Tesla didn’t respond to a request for comment on letters NHTSA sent to the company on Oct. 12 and released on its website Wednesday. The agency’s chief counsel and head of the vehicle defects division gave the carmaker until Nov. 1 to respond to several requests, including for the company to:
- State whether Tesla intends to file a safety recall, and if not, provide technical and legal justification.
- Hand over internal investigations and studies that led to the over-the-air update.
- Share its assessment of whether the changes could have prevented a dozen crashes since 2018, five of which occurred this year.
NHTSA has the authority to deem Autopilot defective, order a recall and force Tesla to make changes to the system’s hardware or software. The agency investigated Autopilot once before after a fatal May 2016 crash but cleared the company in January 2017.
Since conducting its own investigation of that crash, the National Transportation Safety Board has repeatedly recommended that Tesla improve the measures used to monitor whether drivers are staying engaged when using Autopilot. Tesla has largely used torque sensors to detect whether drivers are keeping their hands on the wheel. General Motors Co.’s Super Cruise, by contrast, uses an infrared camera to ensure drivers’ eyes are on the road.
Following Tesla’s software update and NHTSA’s pressure on the company, Consumer Reports is homing in on the driver-monitoring issue. The independent nonprofit has both praised the ability of Autopilot to detect and respond to objects and warned that its performance could lull drivers into over-relying on a system that isn’t fully autonomous.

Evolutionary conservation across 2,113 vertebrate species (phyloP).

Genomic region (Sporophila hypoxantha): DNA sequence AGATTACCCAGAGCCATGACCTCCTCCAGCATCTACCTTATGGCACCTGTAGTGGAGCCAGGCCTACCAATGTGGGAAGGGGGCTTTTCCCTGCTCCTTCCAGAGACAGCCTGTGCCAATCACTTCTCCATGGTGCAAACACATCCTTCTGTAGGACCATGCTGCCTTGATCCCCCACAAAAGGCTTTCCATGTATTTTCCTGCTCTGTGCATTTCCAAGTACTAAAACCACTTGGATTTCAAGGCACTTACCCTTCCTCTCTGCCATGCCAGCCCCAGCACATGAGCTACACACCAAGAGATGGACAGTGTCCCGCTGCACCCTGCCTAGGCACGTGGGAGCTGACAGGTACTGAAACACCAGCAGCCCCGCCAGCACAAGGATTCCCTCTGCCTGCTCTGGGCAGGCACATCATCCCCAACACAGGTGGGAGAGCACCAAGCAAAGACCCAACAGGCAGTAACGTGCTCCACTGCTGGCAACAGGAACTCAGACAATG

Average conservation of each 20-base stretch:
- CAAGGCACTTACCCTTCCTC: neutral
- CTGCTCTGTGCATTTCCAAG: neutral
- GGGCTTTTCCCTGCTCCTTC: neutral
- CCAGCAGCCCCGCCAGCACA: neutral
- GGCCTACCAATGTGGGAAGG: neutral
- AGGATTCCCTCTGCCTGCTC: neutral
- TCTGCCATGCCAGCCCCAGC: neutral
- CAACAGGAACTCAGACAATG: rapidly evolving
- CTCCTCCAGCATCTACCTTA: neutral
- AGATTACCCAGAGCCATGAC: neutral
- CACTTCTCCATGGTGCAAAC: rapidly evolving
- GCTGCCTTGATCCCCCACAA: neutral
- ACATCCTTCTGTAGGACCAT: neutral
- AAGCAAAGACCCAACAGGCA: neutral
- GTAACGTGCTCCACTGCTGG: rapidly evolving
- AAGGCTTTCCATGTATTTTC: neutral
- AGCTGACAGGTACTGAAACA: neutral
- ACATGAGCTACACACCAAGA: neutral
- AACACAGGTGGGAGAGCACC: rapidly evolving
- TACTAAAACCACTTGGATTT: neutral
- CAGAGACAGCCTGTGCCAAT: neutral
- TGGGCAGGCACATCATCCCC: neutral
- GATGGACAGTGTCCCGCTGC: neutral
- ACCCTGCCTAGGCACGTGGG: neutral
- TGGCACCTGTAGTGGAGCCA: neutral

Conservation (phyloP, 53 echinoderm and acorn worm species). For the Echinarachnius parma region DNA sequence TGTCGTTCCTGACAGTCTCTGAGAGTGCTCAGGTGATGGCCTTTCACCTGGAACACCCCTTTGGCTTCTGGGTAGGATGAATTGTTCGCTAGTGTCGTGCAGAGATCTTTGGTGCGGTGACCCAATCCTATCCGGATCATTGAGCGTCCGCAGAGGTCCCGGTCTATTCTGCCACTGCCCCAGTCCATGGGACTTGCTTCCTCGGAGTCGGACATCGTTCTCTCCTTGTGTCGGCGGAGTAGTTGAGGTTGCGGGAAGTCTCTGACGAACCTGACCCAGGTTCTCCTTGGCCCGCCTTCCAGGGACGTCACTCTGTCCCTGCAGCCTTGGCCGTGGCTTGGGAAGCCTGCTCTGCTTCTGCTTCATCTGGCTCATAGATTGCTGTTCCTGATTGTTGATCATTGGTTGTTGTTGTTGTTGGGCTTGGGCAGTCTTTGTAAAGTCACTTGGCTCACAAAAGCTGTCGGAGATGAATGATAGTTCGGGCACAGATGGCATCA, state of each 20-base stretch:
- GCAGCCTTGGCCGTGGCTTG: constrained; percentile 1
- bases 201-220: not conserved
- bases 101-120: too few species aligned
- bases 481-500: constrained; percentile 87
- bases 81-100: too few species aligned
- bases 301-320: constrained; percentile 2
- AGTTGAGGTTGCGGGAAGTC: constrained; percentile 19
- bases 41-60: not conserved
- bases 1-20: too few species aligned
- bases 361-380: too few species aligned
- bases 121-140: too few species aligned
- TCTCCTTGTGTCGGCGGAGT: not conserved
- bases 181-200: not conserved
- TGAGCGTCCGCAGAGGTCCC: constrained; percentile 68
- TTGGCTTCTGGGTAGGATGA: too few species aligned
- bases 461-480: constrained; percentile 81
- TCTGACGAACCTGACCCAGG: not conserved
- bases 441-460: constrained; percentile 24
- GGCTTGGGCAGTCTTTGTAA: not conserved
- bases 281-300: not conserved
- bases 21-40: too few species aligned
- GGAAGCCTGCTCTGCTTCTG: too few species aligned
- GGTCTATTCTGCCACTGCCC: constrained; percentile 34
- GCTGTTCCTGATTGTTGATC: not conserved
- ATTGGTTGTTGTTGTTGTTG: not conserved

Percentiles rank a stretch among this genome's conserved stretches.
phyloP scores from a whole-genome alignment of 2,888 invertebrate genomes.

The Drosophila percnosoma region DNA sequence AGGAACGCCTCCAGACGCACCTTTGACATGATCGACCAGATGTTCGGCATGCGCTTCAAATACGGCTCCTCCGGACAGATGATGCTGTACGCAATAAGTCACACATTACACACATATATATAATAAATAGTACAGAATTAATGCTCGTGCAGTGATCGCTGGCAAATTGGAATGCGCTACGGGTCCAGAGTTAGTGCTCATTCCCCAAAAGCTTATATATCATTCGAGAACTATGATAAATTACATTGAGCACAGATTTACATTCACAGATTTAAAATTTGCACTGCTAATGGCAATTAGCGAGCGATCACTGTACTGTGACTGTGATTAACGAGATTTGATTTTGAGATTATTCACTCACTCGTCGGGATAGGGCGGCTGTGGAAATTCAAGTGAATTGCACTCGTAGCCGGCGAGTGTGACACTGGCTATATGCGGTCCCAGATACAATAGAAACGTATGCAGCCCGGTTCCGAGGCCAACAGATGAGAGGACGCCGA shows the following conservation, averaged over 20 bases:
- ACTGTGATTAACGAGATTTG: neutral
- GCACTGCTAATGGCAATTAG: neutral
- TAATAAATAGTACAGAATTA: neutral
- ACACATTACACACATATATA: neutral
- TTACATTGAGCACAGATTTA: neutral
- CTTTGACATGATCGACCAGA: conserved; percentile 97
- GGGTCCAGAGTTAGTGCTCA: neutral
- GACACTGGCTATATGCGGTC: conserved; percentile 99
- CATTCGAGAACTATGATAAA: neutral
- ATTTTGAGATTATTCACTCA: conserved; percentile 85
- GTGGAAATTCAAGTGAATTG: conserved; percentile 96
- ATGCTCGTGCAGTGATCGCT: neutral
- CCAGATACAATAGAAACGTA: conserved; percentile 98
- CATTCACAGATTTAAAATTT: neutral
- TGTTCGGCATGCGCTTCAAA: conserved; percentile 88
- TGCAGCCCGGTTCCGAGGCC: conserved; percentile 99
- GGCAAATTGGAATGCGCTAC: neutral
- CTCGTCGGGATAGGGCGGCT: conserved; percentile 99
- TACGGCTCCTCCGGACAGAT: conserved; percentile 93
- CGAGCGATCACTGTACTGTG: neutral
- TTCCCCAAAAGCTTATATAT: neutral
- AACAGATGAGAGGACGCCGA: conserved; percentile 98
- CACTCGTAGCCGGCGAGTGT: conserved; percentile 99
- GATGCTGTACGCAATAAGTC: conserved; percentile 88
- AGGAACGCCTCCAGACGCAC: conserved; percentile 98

“The most important change Tesla needs to make is to add safeguards — such as an effective direct driver monitoring system — to ensure the driver is aware of their surroundings and able to take over,” Kelly Funkhouser, head of connected and automated vehicle testing for Consumer Reports, said on the organization’s website.
Friedman said Tesla could face fines under a section of federal law that requires carmakers to notify regulators of known defects within five days of becoming aware of them.
Jason Levine, executive director of the Center for Auto Safety, said NHTSA’s latest move “recognizes the need for significant and active enforcement when manufacturers address vehicle safety issues using software updates of any kind, especially those sent over-the-air.”
“Absent vigilant government oversight, companies like Tesla will be tempted to hide problems in overnight downloads, rather than allowing regulators and consumers to fully examine proposed repairs in the light of day,” he said.
Tesla has framed its over-the-air updates differently.
Martin Viecha, Tesla’s investor relations chief, published a tweet lauding the company’s software changes on the same day the carmaker received the letters from NHTSA.
“Thanks to mass collection of collision data, our team was able to take passive safety to a whole new level – using an OTA update,” Viecha wrote. “Hats off to our safety team!”